By Constantinos Psillides
Overlooking the village of Prodromos on Troodos mountain, deep within the pine forest, lies the Berengaria hotel, a former luxurious resort that used to be one of the crown jewels of Cyprus mountain tourism.
Opened in 1931 and closed down in 1984, the stone-built Berengaria today stands desolate, its rooms and halls that once entertained even royalty are now home to dust, obscene graffiti, and exposed to the elements.
Having withstood the passage of time, Berengaria has now become an unofficial and rather dangerous tourist attraction.
Like all self-respecting abandoned old buildings, Berengaria also has its share of myths surrounding it, most passed down during family gatherings around the fire. All the ? ghost great hits? are here.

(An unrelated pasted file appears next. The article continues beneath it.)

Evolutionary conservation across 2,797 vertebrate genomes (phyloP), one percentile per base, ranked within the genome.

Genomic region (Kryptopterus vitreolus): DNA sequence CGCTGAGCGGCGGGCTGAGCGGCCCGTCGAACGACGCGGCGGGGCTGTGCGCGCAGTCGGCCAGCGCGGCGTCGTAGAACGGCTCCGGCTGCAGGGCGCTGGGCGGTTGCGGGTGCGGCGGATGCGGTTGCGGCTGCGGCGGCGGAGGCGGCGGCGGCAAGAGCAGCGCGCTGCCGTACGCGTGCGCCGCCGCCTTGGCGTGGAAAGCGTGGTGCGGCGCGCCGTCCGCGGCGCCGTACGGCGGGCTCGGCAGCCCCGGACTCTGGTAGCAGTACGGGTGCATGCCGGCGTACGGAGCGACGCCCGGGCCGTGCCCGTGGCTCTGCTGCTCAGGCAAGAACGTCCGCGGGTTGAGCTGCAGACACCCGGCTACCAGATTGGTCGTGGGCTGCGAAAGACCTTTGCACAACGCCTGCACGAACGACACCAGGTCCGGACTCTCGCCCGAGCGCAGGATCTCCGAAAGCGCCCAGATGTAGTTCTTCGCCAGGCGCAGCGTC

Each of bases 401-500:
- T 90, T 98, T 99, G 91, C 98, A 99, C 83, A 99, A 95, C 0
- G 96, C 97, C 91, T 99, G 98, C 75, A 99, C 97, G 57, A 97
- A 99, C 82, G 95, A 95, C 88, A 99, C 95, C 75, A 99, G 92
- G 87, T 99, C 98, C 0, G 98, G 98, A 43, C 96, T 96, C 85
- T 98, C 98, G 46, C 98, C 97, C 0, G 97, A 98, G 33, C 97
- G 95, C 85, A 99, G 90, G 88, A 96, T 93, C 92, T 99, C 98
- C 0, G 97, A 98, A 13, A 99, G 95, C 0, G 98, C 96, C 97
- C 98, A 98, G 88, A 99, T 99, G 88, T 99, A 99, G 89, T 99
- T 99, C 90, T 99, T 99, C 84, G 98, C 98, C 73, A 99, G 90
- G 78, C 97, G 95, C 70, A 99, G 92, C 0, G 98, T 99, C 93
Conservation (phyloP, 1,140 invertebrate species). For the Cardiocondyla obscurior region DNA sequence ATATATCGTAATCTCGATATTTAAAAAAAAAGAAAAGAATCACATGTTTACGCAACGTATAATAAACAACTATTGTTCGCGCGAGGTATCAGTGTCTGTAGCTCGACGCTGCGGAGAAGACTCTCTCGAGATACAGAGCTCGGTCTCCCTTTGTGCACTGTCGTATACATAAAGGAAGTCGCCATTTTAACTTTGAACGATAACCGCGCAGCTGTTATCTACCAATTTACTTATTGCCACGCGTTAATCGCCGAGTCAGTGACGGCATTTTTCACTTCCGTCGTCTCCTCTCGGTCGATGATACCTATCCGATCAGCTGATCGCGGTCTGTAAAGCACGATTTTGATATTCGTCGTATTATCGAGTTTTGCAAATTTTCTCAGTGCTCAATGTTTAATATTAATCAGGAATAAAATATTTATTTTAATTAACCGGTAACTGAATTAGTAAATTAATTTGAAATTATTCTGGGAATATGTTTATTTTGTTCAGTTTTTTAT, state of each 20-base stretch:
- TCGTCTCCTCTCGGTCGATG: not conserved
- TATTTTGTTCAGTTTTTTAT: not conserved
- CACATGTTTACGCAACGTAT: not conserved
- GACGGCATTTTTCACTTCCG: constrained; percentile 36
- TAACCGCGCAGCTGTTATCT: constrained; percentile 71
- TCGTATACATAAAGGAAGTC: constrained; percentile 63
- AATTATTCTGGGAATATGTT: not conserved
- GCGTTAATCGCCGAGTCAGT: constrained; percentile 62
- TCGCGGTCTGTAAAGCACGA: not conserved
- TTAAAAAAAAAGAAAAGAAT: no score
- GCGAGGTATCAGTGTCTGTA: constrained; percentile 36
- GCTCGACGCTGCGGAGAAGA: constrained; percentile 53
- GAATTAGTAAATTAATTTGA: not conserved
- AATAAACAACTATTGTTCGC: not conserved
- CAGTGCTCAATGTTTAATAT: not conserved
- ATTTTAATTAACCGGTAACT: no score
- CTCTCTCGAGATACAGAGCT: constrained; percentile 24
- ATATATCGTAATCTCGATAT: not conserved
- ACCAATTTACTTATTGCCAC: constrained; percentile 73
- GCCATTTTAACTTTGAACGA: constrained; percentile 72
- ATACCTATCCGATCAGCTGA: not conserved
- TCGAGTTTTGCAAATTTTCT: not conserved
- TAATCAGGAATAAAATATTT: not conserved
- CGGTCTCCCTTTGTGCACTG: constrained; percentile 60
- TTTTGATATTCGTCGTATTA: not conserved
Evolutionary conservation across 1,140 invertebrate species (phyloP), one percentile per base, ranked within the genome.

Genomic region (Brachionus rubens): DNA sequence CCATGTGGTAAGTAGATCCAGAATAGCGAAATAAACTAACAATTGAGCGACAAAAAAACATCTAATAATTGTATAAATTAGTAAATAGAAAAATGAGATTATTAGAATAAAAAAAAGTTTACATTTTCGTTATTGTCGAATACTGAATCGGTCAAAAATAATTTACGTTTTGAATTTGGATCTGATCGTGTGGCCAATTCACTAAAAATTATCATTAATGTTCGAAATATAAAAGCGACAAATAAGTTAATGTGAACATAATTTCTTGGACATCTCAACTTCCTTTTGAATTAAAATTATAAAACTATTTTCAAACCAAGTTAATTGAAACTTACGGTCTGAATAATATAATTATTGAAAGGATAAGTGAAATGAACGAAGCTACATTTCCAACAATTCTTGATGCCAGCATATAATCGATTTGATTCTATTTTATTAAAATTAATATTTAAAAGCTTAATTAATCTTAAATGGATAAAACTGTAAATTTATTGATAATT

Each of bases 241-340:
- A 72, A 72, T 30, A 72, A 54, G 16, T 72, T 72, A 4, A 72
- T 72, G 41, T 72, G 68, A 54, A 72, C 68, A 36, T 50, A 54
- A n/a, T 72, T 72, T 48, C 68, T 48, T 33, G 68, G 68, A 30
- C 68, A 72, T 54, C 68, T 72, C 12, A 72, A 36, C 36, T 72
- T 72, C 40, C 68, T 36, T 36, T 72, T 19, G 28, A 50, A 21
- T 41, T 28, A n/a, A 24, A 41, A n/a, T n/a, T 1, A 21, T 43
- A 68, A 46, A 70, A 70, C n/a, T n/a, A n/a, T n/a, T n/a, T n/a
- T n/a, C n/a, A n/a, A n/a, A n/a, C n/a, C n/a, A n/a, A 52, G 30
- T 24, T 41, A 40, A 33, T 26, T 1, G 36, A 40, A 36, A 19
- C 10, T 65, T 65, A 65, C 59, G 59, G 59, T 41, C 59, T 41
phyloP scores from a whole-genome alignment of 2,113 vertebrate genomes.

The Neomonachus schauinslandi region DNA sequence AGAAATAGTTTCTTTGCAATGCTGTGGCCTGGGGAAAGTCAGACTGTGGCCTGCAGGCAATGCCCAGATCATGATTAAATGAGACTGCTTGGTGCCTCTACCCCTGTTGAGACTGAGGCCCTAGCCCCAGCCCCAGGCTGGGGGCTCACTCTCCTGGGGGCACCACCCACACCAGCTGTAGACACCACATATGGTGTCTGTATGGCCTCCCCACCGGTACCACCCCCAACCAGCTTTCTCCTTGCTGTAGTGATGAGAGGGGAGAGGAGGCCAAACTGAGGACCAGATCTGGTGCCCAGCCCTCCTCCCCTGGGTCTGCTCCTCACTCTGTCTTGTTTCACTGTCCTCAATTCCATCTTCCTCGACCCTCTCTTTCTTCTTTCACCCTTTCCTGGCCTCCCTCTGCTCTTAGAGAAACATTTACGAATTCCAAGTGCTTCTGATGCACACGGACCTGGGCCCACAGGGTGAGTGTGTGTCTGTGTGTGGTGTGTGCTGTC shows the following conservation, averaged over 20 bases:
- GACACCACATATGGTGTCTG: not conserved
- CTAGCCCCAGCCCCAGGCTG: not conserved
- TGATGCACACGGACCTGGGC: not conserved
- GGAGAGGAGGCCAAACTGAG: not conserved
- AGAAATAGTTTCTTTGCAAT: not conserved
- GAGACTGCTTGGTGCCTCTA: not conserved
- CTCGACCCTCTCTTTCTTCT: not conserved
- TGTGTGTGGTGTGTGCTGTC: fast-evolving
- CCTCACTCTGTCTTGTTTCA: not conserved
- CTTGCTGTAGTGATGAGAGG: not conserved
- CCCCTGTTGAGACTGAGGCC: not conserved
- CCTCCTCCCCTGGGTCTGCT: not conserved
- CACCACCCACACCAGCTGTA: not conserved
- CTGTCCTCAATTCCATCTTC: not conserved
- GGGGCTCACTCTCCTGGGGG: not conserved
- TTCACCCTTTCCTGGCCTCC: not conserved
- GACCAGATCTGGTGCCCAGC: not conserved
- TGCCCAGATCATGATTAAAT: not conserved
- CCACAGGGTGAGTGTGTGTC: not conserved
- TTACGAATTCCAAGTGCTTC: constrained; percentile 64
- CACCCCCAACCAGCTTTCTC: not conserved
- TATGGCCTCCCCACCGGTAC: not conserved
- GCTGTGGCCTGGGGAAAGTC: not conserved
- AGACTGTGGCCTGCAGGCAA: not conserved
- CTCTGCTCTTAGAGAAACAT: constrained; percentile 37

Its aesthetic, its stunning location, eerie atmosphere, and abundance of legends make for an irresistible combination.
Locals who are curious to see a hotel that attracted an international clientele in its golden days, tourists who stumbled upon its story online or merely a passerby who got a glimpse of the impressive building in the distance all come to visit.
Some very basic work has been done. A temporary roof and essential support structures have been installed, original fixtures and fittings removed and plaster stripped from the walls. But despite this, the original building is relatively unchanged.